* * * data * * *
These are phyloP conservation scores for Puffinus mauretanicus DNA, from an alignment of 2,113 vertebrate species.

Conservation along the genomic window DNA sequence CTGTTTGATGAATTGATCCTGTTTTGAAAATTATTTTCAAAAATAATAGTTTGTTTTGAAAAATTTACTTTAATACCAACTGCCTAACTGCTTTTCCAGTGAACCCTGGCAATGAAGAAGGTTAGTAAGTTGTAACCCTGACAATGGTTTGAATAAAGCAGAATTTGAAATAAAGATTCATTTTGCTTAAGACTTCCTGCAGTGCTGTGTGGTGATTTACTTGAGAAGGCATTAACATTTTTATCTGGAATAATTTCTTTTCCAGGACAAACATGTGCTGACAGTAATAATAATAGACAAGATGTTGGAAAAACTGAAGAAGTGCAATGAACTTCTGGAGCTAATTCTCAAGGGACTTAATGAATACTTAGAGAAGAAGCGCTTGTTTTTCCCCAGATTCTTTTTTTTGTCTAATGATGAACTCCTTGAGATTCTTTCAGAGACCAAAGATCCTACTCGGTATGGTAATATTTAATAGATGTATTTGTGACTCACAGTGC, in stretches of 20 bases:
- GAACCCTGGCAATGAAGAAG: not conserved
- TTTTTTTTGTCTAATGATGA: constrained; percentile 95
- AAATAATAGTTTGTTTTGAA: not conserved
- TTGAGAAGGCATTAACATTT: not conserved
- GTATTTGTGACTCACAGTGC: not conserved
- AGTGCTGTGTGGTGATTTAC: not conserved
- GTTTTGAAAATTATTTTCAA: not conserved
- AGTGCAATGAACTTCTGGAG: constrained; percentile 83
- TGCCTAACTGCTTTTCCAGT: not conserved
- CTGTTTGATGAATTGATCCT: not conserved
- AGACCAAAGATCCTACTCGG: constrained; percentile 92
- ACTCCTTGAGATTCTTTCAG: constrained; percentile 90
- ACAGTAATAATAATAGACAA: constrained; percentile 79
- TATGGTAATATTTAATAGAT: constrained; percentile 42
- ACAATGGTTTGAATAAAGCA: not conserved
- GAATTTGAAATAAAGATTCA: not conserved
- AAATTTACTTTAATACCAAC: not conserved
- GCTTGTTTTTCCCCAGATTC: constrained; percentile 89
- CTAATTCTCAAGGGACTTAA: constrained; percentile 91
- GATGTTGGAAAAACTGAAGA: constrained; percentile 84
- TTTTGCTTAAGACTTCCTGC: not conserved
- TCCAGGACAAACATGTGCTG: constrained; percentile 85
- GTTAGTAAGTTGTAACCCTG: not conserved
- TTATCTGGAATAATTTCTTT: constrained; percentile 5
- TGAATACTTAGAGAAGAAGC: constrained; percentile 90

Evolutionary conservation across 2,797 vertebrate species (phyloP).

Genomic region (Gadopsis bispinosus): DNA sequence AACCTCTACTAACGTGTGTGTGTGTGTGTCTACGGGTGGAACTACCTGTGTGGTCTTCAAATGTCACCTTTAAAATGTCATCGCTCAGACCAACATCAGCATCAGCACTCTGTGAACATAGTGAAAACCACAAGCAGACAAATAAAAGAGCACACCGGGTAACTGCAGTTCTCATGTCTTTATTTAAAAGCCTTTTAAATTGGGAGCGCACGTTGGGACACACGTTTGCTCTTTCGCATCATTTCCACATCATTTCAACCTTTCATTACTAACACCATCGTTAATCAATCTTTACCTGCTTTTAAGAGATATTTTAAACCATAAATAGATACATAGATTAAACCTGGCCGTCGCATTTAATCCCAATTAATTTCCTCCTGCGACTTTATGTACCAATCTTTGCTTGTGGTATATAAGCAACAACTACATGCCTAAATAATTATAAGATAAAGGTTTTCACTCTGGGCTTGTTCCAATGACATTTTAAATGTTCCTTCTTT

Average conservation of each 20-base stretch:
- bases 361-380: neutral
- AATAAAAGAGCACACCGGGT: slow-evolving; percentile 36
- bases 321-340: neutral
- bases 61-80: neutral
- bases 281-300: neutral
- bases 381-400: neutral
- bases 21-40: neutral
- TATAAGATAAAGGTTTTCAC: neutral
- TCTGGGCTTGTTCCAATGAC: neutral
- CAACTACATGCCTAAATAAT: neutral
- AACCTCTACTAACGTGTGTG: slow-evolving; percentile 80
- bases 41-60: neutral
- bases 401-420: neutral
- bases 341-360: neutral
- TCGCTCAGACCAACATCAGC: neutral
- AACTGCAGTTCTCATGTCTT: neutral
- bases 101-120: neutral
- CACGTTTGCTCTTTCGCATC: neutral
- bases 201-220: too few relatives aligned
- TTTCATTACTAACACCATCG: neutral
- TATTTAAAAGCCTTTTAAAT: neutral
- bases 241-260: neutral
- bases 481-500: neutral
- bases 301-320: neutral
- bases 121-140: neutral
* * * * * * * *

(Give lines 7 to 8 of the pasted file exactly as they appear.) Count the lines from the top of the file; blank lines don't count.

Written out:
- GTATTTGTGACTCACAGTGC: not conserved
- AGTGCTGTGTGGTGATTTAC: not conserved